A new sand storage facility will be built at the Kenai Municipal Airport following city council approval on Wednesday.
The facility, which will house sand and the airport’s snow removal equipment, will be mostly funded by the Federal Aviation Administration and will be about 5,600 square feet.
The sand used on the runway by the airport contains calcium and salt, which can degrade concrete, so the concrete used in the new building will be of a higher strength and will be resistant to some chemicals, said Kenai City Council member Henry Knackstedt. Currently, the sand is stored in an airport building that is not insulated, leaving it vulnerable to freezing, which damages equipment trying to dig into it.
The total project cost is $2,835,263, which includes $265,681 for the design, $2,289,000 for construction and $190,332 in construction administration services. Orion Construction Inc. will be responsible for construction and HDL Engineering will be responsible for construction administration services.
According to an Aug. 11 memo from Kenai Public Works Director Scott Curtin to the council, the project is being broken up into two phases so that the city can make the most of available federal grants. The city received $1,954,101 from the FAA for the project, which Kenai City Manager Paul Ostrander said was about $1 million more than they were expecting.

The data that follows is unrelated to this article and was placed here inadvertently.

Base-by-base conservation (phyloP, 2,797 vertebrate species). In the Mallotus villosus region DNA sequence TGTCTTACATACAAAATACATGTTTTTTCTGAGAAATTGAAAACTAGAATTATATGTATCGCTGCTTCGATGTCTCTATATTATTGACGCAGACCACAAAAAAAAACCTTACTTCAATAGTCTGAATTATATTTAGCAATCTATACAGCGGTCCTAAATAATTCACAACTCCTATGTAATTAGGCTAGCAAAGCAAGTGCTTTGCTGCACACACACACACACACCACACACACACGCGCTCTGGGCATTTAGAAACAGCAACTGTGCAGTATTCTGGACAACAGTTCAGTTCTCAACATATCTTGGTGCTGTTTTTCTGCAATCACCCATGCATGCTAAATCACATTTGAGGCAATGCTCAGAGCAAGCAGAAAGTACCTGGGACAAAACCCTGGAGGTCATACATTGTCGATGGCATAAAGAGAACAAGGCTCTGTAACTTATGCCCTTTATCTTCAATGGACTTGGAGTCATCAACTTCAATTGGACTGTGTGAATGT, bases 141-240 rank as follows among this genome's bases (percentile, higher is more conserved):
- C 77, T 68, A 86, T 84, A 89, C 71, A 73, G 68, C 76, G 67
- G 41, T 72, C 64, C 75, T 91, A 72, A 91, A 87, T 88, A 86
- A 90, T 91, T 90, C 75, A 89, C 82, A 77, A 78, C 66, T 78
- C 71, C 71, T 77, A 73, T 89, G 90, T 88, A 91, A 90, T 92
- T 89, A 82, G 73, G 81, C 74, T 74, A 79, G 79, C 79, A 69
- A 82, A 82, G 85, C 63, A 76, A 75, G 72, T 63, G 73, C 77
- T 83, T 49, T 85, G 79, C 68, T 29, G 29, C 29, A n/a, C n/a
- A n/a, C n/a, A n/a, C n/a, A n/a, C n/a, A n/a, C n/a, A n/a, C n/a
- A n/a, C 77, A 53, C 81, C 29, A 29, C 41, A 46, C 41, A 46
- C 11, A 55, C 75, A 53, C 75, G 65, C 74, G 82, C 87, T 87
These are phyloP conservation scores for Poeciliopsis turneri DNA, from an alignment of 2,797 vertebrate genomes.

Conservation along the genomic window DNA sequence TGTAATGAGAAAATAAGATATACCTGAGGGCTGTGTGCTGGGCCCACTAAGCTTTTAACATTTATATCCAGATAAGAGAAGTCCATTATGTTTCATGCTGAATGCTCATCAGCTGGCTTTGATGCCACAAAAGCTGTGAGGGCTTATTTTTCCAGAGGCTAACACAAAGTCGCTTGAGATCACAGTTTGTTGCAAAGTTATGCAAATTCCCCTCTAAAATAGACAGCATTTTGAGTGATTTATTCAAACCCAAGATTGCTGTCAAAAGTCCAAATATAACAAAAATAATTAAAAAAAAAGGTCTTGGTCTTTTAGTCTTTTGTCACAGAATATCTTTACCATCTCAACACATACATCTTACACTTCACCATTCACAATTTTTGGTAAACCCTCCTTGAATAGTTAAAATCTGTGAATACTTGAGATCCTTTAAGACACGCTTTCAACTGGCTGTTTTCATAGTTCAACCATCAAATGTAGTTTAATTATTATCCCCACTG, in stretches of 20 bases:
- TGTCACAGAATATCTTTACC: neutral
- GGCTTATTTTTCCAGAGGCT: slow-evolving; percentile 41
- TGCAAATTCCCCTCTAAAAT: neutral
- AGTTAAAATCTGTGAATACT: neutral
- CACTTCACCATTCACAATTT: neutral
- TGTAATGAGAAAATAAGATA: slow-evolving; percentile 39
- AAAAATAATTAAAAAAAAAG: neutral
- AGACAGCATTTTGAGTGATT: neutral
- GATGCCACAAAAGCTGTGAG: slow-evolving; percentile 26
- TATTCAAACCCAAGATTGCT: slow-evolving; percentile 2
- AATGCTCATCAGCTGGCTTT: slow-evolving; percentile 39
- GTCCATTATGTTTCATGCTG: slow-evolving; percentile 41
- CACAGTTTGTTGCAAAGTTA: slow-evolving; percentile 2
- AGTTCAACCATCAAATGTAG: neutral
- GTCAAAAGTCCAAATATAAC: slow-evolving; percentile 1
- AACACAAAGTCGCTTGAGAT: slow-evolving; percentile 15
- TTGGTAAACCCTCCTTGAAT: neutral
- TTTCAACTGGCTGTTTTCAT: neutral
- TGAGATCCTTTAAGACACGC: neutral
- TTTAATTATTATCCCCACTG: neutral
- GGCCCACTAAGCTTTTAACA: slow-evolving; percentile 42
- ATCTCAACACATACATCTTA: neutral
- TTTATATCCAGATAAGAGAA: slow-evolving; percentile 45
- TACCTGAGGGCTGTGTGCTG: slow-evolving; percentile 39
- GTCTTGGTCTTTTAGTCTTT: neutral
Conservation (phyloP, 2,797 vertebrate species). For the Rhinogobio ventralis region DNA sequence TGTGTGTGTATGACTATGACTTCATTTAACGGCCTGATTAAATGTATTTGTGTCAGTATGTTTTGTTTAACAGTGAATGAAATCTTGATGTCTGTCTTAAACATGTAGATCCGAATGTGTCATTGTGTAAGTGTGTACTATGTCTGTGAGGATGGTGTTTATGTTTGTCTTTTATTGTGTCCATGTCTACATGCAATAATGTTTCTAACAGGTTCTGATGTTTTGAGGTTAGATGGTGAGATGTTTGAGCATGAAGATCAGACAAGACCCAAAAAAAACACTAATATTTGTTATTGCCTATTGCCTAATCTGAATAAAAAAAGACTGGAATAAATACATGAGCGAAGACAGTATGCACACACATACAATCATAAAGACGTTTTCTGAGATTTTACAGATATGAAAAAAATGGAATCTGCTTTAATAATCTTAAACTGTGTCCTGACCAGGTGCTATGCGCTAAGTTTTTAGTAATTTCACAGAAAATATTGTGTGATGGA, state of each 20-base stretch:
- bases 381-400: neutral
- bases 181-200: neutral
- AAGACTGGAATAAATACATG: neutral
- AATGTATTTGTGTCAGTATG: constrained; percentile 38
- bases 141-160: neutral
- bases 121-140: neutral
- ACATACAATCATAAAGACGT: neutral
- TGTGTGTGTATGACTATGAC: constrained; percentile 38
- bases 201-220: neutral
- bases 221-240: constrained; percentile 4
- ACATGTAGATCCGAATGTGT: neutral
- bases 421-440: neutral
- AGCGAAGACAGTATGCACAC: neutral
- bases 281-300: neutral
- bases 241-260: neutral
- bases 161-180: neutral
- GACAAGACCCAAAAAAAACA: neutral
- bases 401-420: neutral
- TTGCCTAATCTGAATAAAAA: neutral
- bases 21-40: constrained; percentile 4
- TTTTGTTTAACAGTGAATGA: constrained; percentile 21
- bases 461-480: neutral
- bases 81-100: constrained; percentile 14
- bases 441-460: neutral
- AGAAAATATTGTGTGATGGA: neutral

After FAA grants are applied, the city’s contribution to the project will be about $60,000 to be paid for by the city, which will be mostly covered by CARES Act funds.
The second phase is expected to begin next year.
In a September memo, Curtin said that the city is planning on applying for a second FAA grant in order to make up for the cost difference.
“The balance of the cost difference between the total project costs and the grant just received is anticipated to be funded by the FAA under a second grant in their new fiscal year, and will likely be available sometime in May 2021,” the memo reads.
Whether or not facility construction will take place this year or next will be up to the contractor. One concern about starting during the fall or winter months is that concrete poured when it is cold outside can crack, Knackstedt said.
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